Use of Lateral Movement in Countering/Defense

I have a kickboxing class with young people, that I teach 2 days a week. Right now, I only have four students aged 13 and 14 (one 14 year old and three 13 year olds). We will work until January, when I will put them in continuous fighting in point tournaments and eventually the Muay Thai circuit.

Out of the four kids, only one is shorter than me–the 14 year old and three of the 13 year olds (two are girls) are all taller than 5’7″. But one of the 13 year olds is about 5 feet even. He is an agressive boy, but despite that, one of my girls was killing him with the jab. He uses a Mike Tyson-style of fighting, by weaving side to side and trying to go under the girl’s punches, but was target practice for her quick, accurate jab. So last night, we spent twenty minutes moving with our #2 and #4 footwork–the inside step and the outside step. I am going to have the kids spend at least three more sessions with the lateral movement before having them spar again. I am hoping my little guy is able to find a way to beat that jab.

And at the same time, I want the young lady to learn how to counter it.

Without going too much into detail about it (remember, I am not interested in teaching by blog), I would like to suggest that you work frequently with the side-to-side movement in both your attacking and your defense. For shorter fighters, such as myself, lateral movement is a good way to shorten the distance between you and your opponent. It is also ideal in eliminating the need to have faster hands to stop or catch an opponent. When an opponent is attacking you, your side to side movement will drastically lower his connect percentage–as trying to shoot straight at a laterally-moving target is very difficult.

A good example of this, is the shooting gallery at the carnival. Remember the duck you can’t seem to hit? Although they are moving much slower than the bbs coming out of the gun, and the fact that you know the only direction they are going, you just can’t seem to get any accuracy! It is because when the opponent is directly in front of us we have the ability to choose our target, aim and then fire on it. But when it is moving, we are forced to aim and shoot simultaneously. Depending on our ability to aim while in motion, the target is often repositioned by the time our attack has been released.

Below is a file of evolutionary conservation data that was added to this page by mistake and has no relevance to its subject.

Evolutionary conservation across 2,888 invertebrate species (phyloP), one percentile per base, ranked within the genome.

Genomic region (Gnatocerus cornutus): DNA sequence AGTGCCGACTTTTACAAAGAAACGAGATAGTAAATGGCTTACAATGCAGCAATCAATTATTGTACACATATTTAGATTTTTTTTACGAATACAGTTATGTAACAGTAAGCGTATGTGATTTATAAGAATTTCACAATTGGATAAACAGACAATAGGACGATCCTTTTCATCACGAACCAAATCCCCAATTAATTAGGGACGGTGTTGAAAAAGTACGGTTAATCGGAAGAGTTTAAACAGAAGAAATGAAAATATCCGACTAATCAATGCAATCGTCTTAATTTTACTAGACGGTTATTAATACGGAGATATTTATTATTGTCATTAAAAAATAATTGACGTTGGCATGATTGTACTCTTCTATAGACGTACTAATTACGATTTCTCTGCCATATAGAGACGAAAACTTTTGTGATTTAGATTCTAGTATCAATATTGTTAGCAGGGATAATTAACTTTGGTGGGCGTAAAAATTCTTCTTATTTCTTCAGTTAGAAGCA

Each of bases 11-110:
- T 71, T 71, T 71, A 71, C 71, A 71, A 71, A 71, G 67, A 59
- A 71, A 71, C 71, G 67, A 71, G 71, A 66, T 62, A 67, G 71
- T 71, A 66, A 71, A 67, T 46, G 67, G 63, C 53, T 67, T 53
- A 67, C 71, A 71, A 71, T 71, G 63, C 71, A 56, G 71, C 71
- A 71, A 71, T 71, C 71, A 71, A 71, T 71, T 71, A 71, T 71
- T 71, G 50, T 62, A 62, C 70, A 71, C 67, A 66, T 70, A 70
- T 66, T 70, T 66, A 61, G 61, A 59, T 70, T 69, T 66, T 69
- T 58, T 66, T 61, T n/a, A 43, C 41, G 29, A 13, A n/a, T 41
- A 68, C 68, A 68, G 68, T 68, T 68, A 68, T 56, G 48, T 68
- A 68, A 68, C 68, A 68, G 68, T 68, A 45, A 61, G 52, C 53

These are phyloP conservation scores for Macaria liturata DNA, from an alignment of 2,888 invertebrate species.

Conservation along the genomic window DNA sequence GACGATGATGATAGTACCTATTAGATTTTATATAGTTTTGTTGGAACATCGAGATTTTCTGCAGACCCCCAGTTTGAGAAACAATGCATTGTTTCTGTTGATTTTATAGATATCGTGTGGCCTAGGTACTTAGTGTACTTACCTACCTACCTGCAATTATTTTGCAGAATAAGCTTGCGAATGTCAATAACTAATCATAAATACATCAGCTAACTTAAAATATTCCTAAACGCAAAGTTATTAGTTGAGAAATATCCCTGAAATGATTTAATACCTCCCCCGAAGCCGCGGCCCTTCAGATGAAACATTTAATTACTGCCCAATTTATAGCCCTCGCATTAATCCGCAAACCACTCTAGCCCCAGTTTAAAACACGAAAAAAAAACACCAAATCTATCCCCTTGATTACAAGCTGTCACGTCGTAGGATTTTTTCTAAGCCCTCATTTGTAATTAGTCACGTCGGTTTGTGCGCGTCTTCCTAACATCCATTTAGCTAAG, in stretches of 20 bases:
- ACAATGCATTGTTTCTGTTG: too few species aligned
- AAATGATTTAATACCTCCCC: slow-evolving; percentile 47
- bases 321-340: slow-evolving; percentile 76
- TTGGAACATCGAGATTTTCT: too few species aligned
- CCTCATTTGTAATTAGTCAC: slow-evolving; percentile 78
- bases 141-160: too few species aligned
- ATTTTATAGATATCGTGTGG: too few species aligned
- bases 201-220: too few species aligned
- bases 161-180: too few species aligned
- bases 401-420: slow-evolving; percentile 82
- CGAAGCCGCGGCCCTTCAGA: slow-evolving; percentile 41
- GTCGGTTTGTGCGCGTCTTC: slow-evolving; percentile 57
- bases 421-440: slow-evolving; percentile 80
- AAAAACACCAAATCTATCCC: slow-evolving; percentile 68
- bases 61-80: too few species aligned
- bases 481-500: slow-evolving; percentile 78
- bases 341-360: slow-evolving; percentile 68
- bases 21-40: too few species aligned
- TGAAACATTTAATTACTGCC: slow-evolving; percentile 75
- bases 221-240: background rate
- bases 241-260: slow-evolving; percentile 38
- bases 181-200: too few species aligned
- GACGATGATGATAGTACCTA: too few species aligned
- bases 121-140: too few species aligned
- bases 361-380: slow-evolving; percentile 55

We also want to learn to counter while moving laterally. Side to side movement is good for evading. However, it is very difficult to strike back at the opponent while we are in motion. And what better time to counter the opponent, than immediately after he has missed an attack on you? One thing to remember is that since the opponent has attacked you, he has placed himself within the range to land a strike. By moving, you are now beside the spot he was aiming for and in the perfection position to capitalize on the newly created opportunity. Moving and then countering while moving is a must-have for any effective countering or defensive strategy.

In practicing your attacking skills, remember to practice attacking a laterally-moving opponent also. This is one skill I hope my countryman Manny Pacquiao has honed in preparation for the big payday fight with Floyd Mayweather. Floyd’s style is a very effective lateral style of moving, which has made him stand out as one of the most difficult fighters to hit. Many people focus on his slipping and bobbing skills; yet what is more pronounced is his movement. Floyd does not move forward and backward (called the “Caballo” style of footwork–why, I don’t know because horses don’t move backward)–he moves side to side, and then he stops when he wants to fire back. By getting the opponent to move laterally with him and then stopping, he is controlling the opponent and confusing the opponent–who has not had a chance to adjust to the change. This awkwardness causes the opponent to be off balance and allows him to exploit the side-to-side/in place change confusion. In short, the opponent is now going side to side, while Mayweather is now firmly planted and ready to hit. There is a lot to this style of fighting, but by training to hit a laterally moving opponent, you will learn a lot about how to catch one.

I hope this article is not too confusing, as it would be very difficult for me to teach this style of fighting in an article. One could write a book on fighting laterally; there is so much to it. But just by training with the movement, you will find many doors open to you that were not there when you only trained the linear style. Learn to counter with lateral movement, and learn to attack a lateral-moving opponent. Very simple change to your training and it will give you many advantages over most opponents. Thanks for visiting my blog.

Author: thekuntawman

full time martial arts teacher, full time martial arts philosopher, and full time martial arts critic

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